iii. This meant young Singaporeans would rarely have a chance to interact with each other and would continue to see themselves as separate peoples, not one nation.
i. In order for the different races to feel they are all one people (one nation), various schemes were put in place to help different Singaporeans share a common experience/interact.
iv. In 1960, integrated schools that put 2 language streams together (English and Chinese) was introduced to encourage more interaction
v. In 1966, bilingualism was also introduced to all pupils in secondary 1. This emphasized the importance of mother tongue as a language.
v. And by the 1970s, more parents were sending their children to English medium schools \u2013 English was an important language to learn Western knowledge and new technologies -> this was
a. The goals of the 1960s were continued into the 1970s. But there was a need to improve on those policies because students were still not bilingual and many students continued to drop out of school. If students left school early, it would be difficult to achieve goals such as fostering social cohesion or preparing for a new economy.
ii. Based on their primary 3 performance, students were streamed into 3 streams, the normal bilingual, extended bilingual and monolingual.
iii. The normal and extended student will eventually move on to secondary schools after they complete their PSLE, while the monolingual student will complete the Primary School Proficiency Examination (PSPE) and move on to vocational institutes to learn practical hands-on technical skills.
iv. Streaming was also continued on in secondary school where there was the special/express stream (4 years of secondary education), and normal stream (5 years).
v. The gifted education programme was also introduced in 1984 for those exceptionally bright students who needed more challenge than the usual educational syllabus could offer.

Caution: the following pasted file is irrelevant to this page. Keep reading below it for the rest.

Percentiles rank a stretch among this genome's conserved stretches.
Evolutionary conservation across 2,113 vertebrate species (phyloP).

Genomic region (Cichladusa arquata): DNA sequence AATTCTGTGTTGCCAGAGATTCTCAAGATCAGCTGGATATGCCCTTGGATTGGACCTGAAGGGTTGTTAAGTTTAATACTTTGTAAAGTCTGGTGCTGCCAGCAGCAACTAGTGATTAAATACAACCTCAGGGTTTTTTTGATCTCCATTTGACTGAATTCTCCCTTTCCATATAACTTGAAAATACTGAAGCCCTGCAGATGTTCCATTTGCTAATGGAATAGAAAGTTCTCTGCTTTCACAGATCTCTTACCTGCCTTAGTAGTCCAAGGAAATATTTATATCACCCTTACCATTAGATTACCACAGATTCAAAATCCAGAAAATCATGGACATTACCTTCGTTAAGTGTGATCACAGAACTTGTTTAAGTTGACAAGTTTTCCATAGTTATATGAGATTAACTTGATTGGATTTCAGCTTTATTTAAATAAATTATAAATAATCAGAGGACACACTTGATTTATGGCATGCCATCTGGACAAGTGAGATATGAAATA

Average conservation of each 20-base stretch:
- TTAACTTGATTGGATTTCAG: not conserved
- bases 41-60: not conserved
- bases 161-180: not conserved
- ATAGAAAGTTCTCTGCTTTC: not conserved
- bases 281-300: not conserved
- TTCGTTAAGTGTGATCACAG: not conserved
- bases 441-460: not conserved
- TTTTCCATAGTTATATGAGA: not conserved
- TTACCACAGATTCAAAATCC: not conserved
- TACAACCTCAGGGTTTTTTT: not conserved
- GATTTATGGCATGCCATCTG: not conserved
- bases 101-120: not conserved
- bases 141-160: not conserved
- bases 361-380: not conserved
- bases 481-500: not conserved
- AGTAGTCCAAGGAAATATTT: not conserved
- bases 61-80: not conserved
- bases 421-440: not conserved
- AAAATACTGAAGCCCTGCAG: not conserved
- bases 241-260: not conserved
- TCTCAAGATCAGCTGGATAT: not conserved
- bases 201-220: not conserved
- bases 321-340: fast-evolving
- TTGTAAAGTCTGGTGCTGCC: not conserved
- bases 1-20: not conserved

vi. By the 1990s, streaming was further improved. This included postponing streaming to primary 4 and making all students do the PSLE.
vii. Secondary streaming was also changed to include the normal (technical) stream that gave the less academically abled students who were better hands-on, a technically oriented education. They would then move on to ITE where they would learn useful skills for employment.
needs of students. By doing so, we can cut down on educational wastage due to drop-outs. We can continue to pursue the basic goals set in the 1960s. And we can maximize the ability of our only resource \u2013 Humans.
i. Other than making sure every citizen was prepared for employment, schools needed to educate students in life-long skills and social responsibility.
ii. Thus moral education was introduced in 1981 to ensure that desirable moral values were imparted to students to make them responsible and loyal citizens.
iii. Religious knowledge was also introduced in 1982 to reinforce values taught in moral education. Students were given a choice of religion to study in.
v. This was replaced with the Civics and Moral Education which emphasized what it means to be a Singaporean and how different cultures in Singapore have shared values that brings us together as a nation.
vi. Through exposure in the moral education programme, Singaporeans would develop a national identity, be respectful and responsible to everyone and help shape attitudes that would continue Singapore\u2019s development.
i. This policy came directly as a consequence of the 1985 recession in Singapore that made many jobless. Singaporeans were generally too expensive to hire yet were not providing much value- added quality products.
ii. To improve this, schools needed to produce more creative students with better skills and ideas to overcome this economic challenge.
iii. Because of this, principals were given more freedom in proposing changes that would improve their students\u2019 learning needs and abilities. Teachers were also challenged to be more innovative in their teaching.
iv. Established schools e.g. Raffles Institution or Anglo-Chinese School became independent schools where they could recruit their own teachers and offer subjects and courses not normally available in schools e.g. joint research programmes with NUS or offer ballet as a CCA.
v. Schools who had done well consistently were also given the opportunity to become autonomous schools where they were given more freedom and money to develop more challenging programmes for their children.
vi. The goal was to stretch principals, teachers and students to produce more creative Singaporeans who would give us that extra economic edge. This would help us overcome our economic limitations.
a. By the late 1990s, economic competition was getting very intense. Information technology became common place, making knowledge obsolete very quickly. It became impossible to teach students everything they needed to know. Our educational focus now shifted to giving students important brain skills that would help them survive in a rapidly changing world.
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